The of course would affect the handling quite a bit---these falcata are very thin in front, unlike the kopis/machiara. Not the same feel or function, I would posit, given that they are so thin at the tip, and the curve so different, when you really look very carefully. I only wish I did not have to slog through Sanz's Spanish---my 4 years of this language were long ago in high school Happy

Regarding metallurgy:

I am still trying to track down where I found this. It seems something I read had a one or two line statement saying that the falcatae were almost all laminated construction. I don't know if it was in Pleiner, Sanz, Lang's analysis, B.G. Scott, or maybe just something on skimmed from Tylecote's work on the European stuff (I don't own this last one, only looked at it)

I do know that this same information has been given before on SFI----I believe the SFI forumite Daneluz had read this in its original spanish-language publication. Maybe we can lure him over to enlighten us? Big Grin

If anyone offhand knows the publication, it would be easier than me trying to track a secondary (or tertiary) citation in another work? Paging Mr. Daneluz......

N
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Peter Johnsson
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PostPosted: Tue 30 Nov, 2004 3:36 pm    Post subject:         Reply with quote

Great material Guys!

Please continue adding :-)

As I am in the process of moving house much of my material is packed away in boxes.
There is an italian article that shows analysis of a italian sword of this shape. I donīt have it at hand right now. Sorry.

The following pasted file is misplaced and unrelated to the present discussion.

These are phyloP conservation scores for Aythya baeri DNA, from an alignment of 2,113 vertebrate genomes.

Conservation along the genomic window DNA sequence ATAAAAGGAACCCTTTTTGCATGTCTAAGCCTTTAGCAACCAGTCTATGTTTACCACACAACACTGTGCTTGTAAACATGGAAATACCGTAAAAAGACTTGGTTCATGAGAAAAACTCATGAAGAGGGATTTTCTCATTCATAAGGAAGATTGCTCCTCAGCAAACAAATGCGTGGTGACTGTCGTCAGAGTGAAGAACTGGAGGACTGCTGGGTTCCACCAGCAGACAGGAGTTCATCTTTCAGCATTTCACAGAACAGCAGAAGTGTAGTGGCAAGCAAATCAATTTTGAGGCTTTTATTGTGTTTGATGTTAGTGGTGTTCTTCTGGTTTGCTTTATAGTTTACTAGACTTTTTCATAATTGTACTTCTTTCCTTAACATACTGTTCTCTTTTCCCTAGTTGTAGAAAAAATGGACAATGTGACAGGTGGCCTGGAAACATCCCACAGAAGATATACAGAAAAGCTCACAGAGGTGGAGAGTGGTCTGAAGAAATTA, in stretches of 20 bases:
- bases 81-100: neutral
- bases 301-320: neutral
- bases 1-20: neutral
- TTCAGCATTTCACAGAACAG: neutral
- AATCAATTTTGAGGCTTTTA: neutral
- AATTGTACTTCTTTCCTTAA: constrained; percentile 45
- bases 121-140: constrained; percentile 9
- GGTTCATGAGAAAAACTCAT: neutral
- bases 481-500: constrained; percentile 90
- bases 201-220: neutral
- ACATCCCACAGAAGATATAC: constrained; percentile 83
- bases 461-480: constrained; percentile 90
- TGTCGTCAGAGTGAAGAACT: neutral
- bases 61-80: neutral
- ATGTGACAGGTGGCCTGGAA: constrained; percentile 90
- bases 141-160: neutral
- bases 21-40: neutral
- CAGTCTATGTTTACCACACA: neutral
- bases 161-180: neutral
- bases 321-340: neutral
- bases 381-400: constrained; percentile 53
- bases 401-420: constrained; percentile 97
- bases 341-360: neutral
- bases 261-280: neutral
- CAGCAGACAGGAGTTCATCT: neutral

The examined sword is laminated and has a t-back, a wide "fuller" like mid section and a very prominent apple seed edge. Very nice cross section.

The Falcata I got to handle in Solingen weighed some 600 grams (I think. The material is stowed away, but I have posted it before on anohter thread perhaps a year ago).
It was rather short. Total length some 55 cm if I remember correctly. It was *Not* a heavy cleaver. Quite the opposite.
This is a very common mistake you see in print: Wide cutting blades are often described as heavy choppers, just because their outline seems to suggest so.
Falchions, Messers, Falcatas all share this misunderstanding. As a rule these blades are *Not* heavy and cumbersome swords. They are *not* crude choppers. They are light and agile. The cross section is often surpricingly thin in the puter parts toward the point. The edges and cross sections are efective in acheiving weight reduction and sturdy resilience.
The cross section and fuller work on these falcatas is of very high quality and is proof of a very advanced blade smithing tradition.
This is obvious even in severely corroded examples.
The outline and perfect size makes them very graceull. There is a predator quality to these swords, perhaps a stooping bird of pray. I donīt know.
My impression is that the Falcata is good for both thrusting and back edge slashes apart from the obvios cleaving power.
They sit firmly in your hand as the grip is small and very ergonomical. Grasping it feels like a frim handshake. A slight soft pull forwards is the blade asking you to swing away. It is very ready and powerful.The angle of the hilt and the curve of the blade puts the point naturally in line for a thrust, without you needing to extend your wrist too much. You can jab at short distance but also lunge at range or do a curving sweeping thrust below/round a shiled.
...but I am not swordsman. These are just impressions you get when holding one. It was very intuitive and ready in your hand. Beautiful sword!
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Kirk Lee Spencer




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PostPosted: Tue 30 Nov, 2004 7:27 pm    Post subject:         Reply with quote

Nathan and Peter...

Thanks so much for your posts! Very enlightening stuff!

Here is the thread Peter is referring to (I think).

http://www.myArmoury.com/talk/viewtopic.php?t=208

ks

Two swords
Lit in Edenís flame
One of iron and one of ink
To place within a bloody hand
One of God or one of man
Our souls to one of
Two eternities
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Steve Ouellette




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PostPosted: Tue 30 Nov, 2004 7:32 pm    Post subject: Great post Kirk         Reply with quote